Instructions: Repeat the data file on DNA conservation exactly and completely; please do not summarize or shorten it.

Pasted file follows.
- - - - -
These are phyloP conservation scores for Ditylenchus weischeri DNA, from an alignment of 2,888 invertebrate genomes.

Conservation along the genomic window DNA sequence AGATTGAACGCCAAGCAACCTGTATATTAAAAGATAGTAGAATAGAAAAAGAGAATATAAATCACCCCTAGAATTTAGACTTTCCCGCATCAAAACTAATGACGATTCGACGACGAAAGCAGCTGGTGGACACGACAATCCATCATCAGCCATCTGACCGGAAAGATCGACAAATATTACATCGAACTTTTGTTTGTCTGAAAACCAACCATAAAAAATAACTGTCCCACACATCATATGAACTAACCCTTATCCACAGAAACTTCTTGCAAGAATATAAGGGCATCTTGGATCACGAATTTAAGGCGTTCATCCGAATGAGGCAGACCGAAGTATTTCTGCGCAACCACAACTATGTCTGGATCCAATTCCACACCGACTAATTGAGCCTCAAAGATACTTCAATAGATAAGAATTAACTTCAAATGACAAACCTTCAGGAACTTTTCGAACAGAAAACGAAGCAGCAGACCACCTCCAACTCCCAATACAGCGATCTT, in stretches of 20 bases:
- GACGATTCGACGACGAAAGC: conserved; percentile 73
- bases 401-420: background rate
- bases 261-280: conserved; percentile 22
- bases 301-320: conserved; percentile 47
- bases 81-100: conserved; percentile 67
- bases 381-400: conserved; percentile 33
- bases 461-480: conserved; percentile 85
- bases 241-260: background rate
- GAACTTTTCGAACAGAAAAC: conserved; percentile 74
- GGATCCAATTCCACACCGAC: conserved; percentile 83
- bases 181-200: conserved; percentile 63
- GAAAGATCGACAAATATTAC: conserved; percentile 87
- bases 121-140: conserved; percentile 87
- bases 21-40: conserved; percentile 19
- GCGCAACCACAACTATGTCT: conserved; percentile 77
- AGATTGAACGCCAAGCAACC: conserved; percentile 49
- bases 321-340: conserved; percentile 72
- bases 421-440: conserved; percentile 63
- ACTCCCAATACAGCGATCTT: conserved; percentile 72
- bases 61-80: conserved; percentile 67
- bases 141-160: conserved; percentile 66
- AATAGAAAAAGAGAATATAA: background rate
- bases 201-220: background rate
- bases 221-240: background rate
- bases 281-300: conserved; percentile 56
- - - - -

These are phyloP conservation scores for Ditylenchus weischeri DNA, from an alignment of 2,888 invertebrate genomes.

Conservation along the genomic window DNA sequence AGATTGAACGCCAAGCAACCTGTATATTAAAAGATAGTAGAATAGAAAAAGAGAATATAAATCACCCCTAGAATTTAGACTTTCCCGCATCAAAACTAATGACGATTCGACGACGAAAGCAGCTGGTGGACACGACAATCCATCATCAGCCATCTGACCGGAAAGATCGACAAATATTACATCGAACTTTTGTTTGTCTGAAAACCAACCATAAAAAATAACTGTCCCACACATCATATGAACTAACCCTTATCCACAGAAACTTCTTGCAAGAATATAAGGGCATCTTGGATCACGAATTTAAGGCGTTCATCCGAATGAGGCAGACCGAAGTATTTCTGCGCAACCACAACTATGTCTGGATCCAATTCCACACCGACTAATTGAGCCTCAAAGATACTTCAATAGATAAGAATTAACTTCAAATGACAAACCTTCAGGAACTTTTCGAACAGAAAACGAAGCAGCAGACCACCTCCAACTCCCAATACAGCGATCTT, in stretches of 20 bases:
- GACGATTCGACGACGAAAGC: conserved; percentile 73
- bases 401-420: background rate
- bases 261-280: conserved; percentile 22
- bases 301-320: conserved; percentile 47
- bases 81-100: conserved; percentile 67
- bases 381-400: conserved; percentile 33
- bases 461-480: conserved; percentile 85
- bases 241-260: background rate
- GAACTTTTCGAACAGAAAAC: conserved; percentile 74
- GGATCCAATTCCACACCGAC: conserved; percentile 83
- bases 181-200: conserved; percentile 63
- GAAAGATCGACAAATATTAC: conserved; percentile 87
- bases 121-140: conserved; percentile 87
- bases 21-40: conserved; percentile 19
- GCGCAACCACAACTATGTCT: conserved; percentile 77
- AGATTGAACGCCAAGCAACC: conserved; percentile 49
- bases 321-340: conserved; percentile 72
- bases 421-440: conserved; percentile 63
- ACTCCCAATACAGCGATCTT: conserved; percentile 72
- bases 61-80: conserved; percentile 67
- bases 141-160: conserved; percentile 66
- AATAGAAAAAGAGAATATAA: background rate
- bases 201-220: background rate
- bases 221-240: background rate
- bases 281-300: conserved; percentile 56